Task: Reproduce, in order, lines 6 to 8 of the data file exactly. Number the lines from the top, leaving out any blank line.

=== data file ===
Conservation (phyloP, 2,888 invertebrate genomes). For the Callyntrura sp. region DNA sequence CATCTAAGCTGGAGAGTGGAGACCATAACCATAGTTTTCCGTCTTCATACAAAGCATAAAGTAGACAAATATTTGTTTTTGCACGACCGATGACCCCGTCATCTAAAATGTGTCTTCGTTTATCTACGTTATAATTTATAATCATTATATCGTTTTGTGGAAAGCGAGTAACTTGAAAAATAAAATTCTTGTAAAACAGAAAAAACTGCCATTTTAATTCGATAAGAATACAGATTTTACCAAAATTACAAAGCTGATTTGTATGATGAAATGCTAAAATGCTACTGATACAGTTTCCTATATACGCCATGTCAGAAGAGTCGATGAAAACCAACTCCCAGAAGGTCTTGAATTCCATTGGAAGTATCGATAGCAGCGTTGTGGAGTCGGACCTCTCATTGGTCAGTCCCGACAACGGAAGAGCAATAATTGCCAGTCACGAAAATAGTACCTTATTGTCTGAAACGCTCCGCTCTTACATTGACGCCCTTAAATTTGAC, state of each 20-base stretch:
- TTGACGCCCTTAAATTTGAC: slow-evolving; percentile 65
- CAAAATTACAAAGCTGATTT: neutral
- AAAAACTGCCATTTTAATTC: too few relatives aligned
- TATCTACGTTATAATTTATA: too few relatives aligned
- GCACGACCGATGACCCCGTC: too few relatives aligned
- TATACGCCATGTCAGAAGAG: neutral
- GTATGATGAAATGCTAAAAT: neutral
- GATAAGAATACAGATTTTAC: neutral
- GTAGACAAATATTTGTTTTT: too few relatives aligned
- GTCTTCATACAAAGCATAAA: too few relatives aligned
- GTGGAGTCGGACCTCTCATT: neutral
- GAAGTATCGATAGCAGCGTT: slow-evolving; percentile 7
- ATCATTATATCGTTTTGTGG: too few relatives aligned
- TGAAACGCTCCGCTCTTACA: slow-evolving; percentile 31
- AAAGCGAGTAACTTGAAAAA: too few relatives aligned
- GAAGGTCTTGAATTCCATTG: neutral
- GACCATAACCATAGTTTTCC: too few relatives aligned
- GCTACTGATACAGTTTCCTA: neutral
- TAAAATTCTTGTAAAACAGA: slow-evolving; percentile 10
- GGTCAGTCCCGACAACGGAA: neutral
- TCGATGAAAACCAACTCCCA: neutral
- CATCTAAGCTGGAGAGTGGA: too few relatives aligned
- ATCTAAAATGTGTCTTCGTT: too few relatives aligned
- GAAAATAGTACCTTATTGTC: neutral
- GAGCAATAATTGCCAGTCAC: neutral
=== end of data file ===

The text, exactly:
- GCACGACCGATGACCCCGTC: too few relatives aligned
- TATACGCCATGTCAGAAGAG: neutral
- GTATGATGAAATGCTAAAAT: neutral